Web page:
How a Longer Budget Window Helps and Doesn’t
June 27, 2017
Tax reform is notoriously difficult. It requires making difficult trade-offs that inevitably will upset certain groups of taxpayers and help others. The House Republicans have found this out the hard way. In June of 2016, they introduced a “Blueprint” for tax reform. There is a lot to like about this plan. It would greatly simplify individual income taxes for millions of filers and would eliminate most distortions in business taxation. In addition, the plan’s base broadeners offset most, if not all, of the cost of the rate cuts.
However, different industries and interest groups have been lining up against specific aspects of the GOP’s plan. For instance, while the border adjustment in the Blueprint would go a long way to protect the U.S. corporate tax base, the retail industry does not like it. The plan would also eliminate the deduction for net interest expense, which would eliminate the bias toward debt-financed corporate investment and prevent base erosion – but heavily leveraged industries, such as real estate, don’t want to lose this deduction.
Faced with opposition to many of the proposed base broadeners, some lawmakers are thinking about abandoning them altogether. Instead, they are interested in passing straight tax cuts without any offsets and changing budget rules to prevent the tax cuts from expiring after ten years.
Under current Senate rules, lawmakers could pass a tax bill with only 51 votes through a process called “reconciliation” and avoid a possible filibuster. However, this shortcut comes with a catch that is important for would-be tax reformers. Reconciliation bills cannot increase the budget deficit outside of the budget window – currently a ten-year period. As such, any tax cuts would need to be offset with base broadeners or spending cuts of equal size. This is referred to as the “Byrd Rule.”
Alternatively, lawmakers could do what they did in the early 2000s with the Bush tax cuts. Those tax cuts were passed through reconciliation, but did not have sufficient offsets. Congress got around the Byrd Rule by making the tax cuts expire in the ninth year, so that the tax changes would not increase the long-run deficit.
The downside to temporary tax cuts is that they are unlikely to produce significant economic growth, an important goal for lawmakers. Businesses would not be able to make many long-term investment plans knowing that the tax cut they received may only be temporary. In fact, we found that a temporary corporate tax cut would only create a small economic benefit that would flow mostly to shareholders. This is compared to a permanent corporate rate cut, which could permanently lift wages for workers.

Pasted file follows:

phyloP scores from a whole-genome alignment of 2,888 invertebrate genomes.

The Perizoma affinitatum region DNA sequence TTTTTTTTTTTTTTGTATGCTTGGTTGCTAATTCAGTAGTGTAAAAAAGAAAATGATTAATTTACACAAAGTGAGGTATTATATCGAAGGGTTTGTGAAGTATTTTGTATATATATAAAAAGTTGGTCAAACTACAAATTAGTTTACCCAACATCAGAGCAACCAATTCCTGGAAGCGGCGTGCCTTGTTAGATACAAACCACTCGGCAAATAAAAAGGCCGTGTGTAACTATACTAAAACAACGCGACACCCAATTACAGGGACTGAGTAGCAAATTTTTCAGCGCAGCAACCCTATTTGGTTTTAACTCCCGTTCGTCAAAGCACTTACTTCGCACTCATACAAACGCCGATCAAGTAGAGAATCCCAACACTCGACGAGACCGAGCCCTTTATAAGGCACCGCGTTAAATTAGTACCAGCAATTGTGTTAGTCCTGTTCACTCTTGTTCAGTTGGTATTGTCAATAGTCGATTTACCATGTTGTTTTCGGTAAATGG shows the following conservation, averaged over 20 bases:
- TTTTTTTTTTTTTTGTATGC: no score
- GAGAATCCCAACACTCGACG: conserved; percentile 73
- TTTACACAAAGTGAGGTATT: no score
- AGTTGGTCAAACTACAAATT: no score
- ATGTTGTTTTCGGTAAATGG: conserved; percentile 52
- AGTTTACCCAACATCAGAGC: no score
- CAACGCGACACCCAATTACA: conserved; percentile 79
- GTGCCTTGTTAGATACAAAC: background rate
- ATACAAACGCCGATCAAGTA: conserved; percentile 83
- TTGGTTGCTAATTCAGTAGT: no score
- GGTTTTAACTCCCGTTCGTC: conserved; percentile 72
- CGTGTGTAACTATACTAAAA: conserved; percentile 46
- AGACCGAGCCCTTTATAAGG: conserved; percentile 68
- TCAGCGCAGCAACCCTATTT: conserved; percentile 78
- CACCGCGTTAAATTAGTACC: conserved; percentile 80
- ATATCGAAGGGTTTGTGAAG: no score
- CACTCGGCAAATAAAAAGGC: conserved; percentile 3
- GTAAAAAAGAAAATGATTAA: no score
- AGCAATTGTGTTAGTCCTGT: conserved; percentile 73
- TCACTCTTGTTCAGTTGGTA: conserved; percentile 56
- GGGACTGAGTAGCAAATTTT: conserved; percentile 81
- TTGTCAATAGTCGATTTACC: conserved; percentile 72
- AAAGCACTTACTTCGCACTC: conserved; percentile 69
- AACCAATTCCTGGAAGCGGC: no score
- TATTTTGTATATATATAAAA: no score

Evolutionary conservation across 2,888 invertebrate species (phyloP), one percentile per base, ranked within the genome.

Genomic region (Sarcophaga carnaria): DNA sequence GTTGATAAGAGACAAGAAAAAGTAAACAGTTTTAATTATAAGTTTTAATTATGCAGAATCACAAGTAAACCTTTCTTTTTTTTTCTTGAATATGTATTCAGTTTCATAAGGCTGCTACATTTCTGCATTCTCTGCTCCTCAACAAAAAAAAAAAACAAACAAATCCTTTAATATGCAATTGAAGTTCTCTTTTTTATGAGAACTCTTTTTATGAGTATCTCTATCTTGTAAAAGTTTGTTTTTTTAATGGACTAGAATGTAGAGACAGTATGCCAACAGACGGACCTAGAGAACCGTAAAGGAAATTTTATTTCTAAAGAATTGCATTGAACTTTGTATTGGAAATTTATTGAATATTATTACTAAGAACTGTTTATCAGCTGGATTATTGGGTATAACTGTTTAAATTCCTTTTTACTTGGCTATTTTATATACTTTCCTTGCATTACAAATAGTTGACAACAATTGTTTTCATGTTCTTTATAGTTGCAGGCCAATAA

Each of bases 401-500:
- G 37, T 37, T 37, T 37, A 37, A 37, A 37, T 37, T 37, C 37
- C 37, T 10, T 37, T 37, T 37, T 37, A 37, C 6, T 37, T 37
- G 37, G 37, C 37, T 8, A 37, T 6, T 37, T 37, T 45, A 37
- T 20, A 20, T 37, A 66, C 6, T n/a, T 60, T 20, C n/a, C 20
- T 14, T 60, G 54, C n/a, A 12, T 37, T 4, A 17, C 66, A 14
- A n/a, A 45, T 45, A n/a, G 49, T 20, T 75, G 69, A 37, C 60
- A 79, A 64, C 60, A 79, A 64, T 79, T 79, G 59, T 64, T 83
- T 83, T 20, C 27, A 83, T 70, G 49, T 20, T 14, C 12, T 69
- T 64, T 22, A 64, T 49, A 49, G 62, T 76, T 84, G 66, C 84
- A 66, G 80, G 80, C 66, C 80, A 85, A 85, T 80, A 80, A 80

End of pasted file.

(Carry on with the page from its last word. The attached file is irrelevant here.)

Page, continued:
Many lawmakers understand the shortcomings of temporary tax policy. But some are interested in passing a temporary tax cut, and are interested in doing so for a period longer than ten years. To accomplish this, some have proposed extending the budget window beyond the current ten-year standard. There is nothing in federal budget rules that states the budget window cannot be longer than ten years — in fact, the length of the window used to be five years. Some lawmakers hope that a longer budget window would solve a lot of their issues.
A longer budget window could help with some aspects of tax reform. But not all.
A longer budget window could help lawmakers better account for long-term costs and benefits of their tax plans. Many tax plans come with large up-front costs. For example, the House GOP’s Blueprint converts the corporate tax into a cash-flow tax. This conversion costs a lot in the first few years, due to the move to full expensing of capital investment. However, over time a conversion to a cash-flow tax starts raising revenue, as companies fully lose the ability to deduct their net interest expense.
Under a shorter, ten-year budget window, this conversion looks very expensive. In fact, in the first decade we show that enacting full expensing and eliminating the net interest deduction would lose about $1 trillion. However, in the second decade, these two provisions end up raising nearly $1 trillion. A longer budget window would better account for these transitional budgetary effects.
However, a longer budget window may not allow for a significantly longer temporary tax cut. This is because a tax cut – especially for a rate cut for businesses – may influence revenues long after the initial cut has expired. For example, if lawmakers cut the corporate tax rate for five years, the federal government may lose revenue for many years after the tax cut expires. This is because companies would shift profits and tax payments into years in which the tax rate was lower, reducing the amount of taxable profits in later years when the tax rate is higher.
There is an important distinction between the length of the budget window and the length of a tax cut. It is true that a much longer budget window would allow lawmakers to increase the length of a temporary tax cut. However, the Byrd rule would still require corporate tax cuts to expire well before the end of the budget window. This would put lawmakers back where they started: a temporary corporate tax cut that lasts — at most — ten years and wouldn’t have a permanent positive impact on the economy.
Lawmakers should be realistic about what help they can gain from a longer budget window. It can help them be more fiscally responsible over the long run, by illuminating budget impacts into the future. However, a longer budget window would not enable lawmakers to make a temporary tax cut into a permanent one. Instead, to ensure a pro-growth tax bill, lawmakers should concentrate on working towards permanent tax reform.